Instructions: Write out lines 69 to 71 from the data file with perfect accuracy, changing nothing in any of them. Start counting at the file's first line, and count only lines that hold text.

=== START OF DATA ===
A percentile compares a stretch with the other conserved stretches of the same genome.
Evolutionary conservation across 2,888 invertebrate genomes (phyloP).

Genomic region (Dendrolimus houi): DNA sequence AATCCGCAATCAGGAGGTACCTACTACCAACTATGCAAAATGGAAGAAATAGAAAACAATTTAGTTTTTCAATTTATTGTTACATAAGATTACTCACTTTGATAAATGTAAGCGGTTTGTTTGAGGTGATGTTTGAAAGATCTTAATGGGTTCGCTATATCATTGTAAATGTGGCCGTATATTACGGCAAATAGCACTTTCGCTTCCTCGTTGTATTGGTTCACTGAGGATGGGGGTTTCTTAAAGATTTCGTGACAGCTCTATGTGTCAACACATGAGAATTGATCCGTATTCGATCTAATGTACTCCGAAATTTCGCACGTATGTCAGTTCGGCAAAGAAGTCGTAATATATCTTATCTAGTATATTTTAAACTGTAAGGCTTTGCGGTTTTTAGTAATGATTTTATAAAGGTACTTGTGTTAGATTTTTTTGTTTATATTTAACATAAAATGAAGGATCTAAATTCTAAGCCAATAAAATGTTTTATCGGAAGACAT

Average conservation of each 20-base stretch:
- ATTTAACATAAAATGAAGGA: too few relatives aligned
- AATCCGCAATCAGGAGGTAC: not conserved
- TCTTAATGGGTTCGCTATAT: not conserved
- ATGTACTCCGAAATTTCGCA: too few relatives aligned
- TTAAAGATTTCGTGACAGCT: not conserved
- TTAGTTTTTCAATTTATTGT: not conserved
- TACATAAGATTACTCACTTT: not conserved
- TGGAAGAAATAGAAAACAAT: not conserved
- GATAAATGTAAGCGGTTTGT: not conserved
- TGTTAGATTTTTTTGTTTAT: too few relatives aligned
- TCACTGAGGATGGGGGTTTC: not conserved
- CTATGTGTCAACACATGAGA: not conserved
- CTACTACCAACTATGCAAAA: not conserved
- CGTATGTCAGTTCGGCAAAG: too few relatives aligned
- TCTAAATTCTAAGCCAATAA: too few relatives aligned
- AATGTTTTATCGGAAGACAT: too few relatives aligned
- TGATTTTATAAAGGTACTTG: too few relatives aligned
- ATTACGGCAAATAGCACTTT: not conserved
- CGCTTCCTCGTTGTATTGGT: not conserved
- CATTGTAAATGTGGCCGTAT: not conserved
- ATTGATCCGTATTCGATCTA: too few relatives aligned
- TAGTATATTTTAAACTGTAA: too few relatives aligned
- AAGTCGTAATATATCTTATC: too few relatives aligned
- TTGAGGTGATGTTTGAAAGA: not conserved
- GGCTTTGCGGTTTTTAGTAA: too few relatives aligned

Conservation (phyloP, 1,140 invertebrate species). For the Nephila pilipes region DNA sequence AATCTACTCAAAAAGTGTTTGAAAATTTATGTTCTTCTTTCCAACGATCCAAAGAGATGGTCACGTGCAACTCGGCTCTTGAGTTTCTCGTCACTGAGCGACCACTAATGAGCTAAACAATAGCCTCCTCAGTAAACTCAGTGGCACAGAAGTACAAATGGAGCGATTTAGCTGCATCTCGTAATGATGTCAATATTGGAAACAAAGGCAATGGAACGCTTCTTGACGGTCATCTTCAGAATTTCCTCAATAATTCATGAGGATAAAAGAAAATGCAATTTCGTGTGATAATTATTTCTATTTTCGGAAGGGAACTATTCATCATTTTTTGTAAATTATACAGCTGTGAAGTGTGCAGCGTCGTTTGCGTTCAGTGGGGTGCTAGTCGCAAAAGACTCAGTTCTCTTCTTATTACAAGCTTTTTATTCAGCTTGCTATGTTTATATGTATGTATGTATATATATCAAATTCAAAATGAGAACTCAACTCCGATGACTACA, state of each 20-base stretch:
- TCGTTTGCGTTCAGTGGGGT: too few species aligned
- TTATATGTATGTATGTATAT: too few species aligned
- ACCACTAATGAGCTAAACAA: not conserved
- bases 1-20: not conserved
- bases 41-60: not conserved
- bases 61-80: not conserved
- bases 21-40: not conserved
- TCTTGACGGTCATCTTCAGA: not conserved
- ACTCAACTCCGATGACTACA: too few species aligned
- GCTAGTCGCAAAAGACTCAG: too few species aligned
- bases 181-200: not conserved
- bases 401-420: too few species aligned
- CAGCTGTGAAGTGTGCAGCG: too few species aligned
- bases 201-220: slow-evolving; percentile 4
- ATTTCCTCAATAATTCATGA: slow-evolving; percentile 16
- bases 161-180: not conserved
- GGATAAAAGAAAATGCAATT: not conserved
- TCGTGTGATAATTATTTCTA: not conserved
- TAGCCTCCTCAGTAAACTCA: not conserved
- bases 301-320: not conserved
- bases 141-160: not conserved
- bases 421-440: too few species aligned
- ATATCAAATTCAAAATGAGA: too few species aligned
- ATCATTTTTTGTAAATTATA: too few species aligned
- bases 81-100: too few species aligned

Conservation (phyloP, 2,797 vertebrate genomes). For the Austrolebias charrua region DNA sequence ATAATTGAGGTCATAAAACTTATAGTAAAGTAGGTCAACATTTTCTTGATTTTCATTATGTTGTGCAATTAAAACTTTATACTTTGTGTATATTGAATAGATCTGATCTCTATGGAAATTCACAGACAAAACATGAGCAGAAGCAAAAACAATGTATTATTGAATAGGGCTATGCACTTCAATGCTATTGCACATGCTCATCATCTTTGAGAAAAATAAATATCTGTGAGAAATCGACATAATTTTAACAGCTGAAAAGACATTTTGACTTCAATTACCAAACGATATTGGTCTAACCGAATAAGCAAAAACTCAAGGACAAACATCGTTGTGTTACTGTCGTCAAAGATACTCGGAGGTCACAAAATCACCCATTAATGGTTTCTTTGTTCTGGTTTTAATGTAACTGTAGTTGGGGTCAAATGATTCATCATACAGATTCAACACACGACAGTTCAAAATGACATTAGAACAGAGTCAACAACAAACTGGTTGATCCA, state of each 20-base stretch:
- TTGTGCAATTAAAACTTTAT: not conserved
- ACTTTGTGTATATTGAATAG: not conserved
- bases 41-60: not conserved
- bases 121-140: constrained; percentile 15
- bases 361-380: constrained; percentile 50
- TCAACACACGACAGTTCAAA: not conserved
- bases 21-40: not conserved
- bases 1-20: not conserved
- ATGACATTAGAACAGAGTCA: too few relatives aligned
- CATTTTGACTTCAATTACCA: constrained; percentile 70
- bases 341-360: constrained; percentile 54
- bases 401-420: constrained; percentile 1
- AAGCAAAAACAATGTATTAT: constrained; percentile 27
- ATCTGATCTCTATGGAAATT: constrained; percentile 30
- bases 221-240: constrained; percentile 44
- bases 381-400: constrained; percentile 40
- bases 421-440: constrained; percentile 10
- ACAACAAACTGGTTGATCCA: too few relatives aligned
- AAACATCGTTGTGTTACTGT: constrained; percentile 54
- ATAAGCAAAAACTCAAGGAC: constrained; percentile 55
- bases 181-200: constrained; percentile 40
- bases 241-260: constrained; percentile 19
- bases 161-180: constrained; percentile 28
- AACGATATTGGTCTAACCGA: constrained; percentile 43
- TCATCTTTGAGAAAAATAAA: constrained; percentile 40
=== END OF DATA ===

- AAGCAAAAACAATGTATTAT: constrained; percentile 27
- ATCTGATCTCTATGGAAATT: constrained; percentile 30
- bases 221-240: constrained; percentile 44